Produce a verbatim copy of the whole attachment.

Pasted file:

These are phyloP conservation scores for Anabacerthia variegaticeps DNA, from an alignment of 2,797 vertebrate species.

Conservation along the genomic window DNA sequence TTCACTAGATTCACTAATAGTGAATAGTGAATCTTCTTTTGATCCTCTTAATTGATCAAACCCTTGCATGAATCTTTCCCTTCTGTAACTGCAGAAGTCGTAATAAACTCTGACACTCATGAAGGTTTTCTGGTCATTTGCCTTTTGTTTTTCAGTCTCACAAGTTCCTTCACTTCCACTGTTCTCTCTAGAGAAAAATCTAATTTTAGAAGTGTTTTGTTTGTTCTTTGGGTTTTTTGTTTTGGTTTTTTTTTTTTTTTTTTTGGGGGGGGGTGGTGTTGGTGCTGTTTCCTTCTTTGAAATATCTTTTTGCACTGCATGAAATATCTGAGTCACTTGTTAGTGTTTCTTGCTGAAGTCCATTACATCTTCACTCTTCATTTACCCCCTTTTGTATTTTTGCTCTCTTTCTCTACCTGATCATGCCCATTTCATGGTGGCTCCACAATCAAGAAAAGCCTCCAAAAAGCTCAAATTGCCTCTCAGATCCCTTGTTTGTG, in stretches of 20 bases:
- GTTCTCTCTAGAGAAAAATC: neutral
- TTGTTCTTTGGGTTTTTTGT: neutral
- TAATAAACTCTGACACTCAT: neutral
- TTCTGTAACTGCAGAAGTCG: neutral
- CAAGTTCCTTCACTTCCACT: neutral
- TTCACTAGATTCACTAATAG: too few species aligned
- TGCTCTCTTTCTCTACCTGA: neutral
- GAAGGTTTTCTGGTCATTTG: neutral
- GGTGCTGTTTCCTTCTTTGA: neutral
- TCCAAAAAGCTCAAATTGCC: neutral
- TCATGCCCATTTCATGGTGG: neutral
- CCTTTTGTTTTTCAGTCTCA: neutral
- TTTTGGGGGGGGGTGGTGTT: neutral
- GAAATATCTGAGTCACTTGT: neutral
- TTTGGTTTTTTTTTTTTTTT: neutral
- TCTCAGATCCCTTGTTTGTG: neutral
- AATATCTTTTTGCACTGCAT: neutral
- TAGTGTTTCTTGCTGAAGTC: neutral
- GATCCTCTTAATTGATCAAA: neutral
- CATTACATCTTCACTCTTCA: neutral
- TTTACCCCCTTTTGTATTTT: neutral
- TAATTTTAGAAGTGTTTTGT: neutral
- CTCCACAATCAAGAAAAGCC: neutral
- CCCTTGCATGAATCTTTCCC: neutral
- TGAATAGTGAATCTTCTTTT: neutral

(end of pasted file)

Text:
These are phyloP conservation scores for Anabacerthia variegaticeps DNA, from an alignment of 2,797 vertebrate species.

Conservation along the genomic window DNA sequence TTCACTAGATTCACTAATAGTGAATAGTGAATCTTCTTTTGATCCTCTTAATTGATCAAACCCTTGCATGAATCTTTCCCTTCTGTAACTGCAGAAGTCGTAATAAACTCTGACACTCATGAAGGTTTTCTGGTCATTTGCCTTTTGTTTTTCAGTCTCACAAGTTCCTTCACTTCCACTGTTCTCTCTAGAGAAAAATCTAATTTTAGAAGTGTTTTGTTTGTTCTTTGGGTTTTTTGTTTTGGTTTTTTTTTTTTTTTTTTTGGGGGGGGGTGGTGTTGGTGCTGTTTCCTTCTTTGAAATATCTTTTTGCACTGCATGAAATATCTGAGTCACTTGTTAGTGTTTCTTGCTGAAGTCCATTACATCTTCACTCTTCATTTACCCCCTTTTGTATTTTTGCTCTCTTTCTCTACCTGATCATGCCCATTTCATGGTGGCTCCACAATCAAGAAAAGCCTCCAAAAAGCTCAAATTGCCTCTCAGATCCCTTGTTTGTG, in stretches of 20 bases:
- GTTCTCTCTAGAGAAAAATC: neutral
- TTGTTCTTTGGGTTTTTTGT: neutral
- TAATAAACTCTGACACTCAT: neutral
- TTCTGTAACTGCAGAAGTCG: neutral
- CAAGTTCCTTCACTTCCACT: neutral
- TTCACTAGATTCACTAATAG: too few species aligned
- TGCTCTCTTTCTCTACCTGA: neutral
- GAAGGTTTTCTGGTCATTTG: neutral
- GGTGCTGTTTCCTTCTTTGA: neutral
- TCCAAAAAGCTCAAATTGCC: neutral
- TCATGCCCATTTCATGGTGG: neutral
- CCTTTTGTTTTTCAGTCTCA: neutral
- TTTTGGGGGGGGGTGGTGTT: neutral
- GAAATATCTGAGTCACTTGT: neutral
- TTTGGTTTTTTTTTTTTTTT: neutral
- TCTCAGATCCCTTGTTTGTG: neutral
- AATATCTTTTTGCACTGCAT: neutral
- TAGTGTTTCTTGCTGAAGTC: neutral
- GATCCTCTTAATTGATCAAA: neutral
- CATTACATCTTCACTCTTCA: neutral
- TTTACCCCCTTTTGTATTTT: neutral
- TAATTTTAGAAGTGTTTTGT: neutral
- CTCCACAATCAAGAAAAGCC: neutral
- CCCTTGCATGAATCTTTCCC: neutral
- TGAATAGTGAATCTTCTTTT: neutral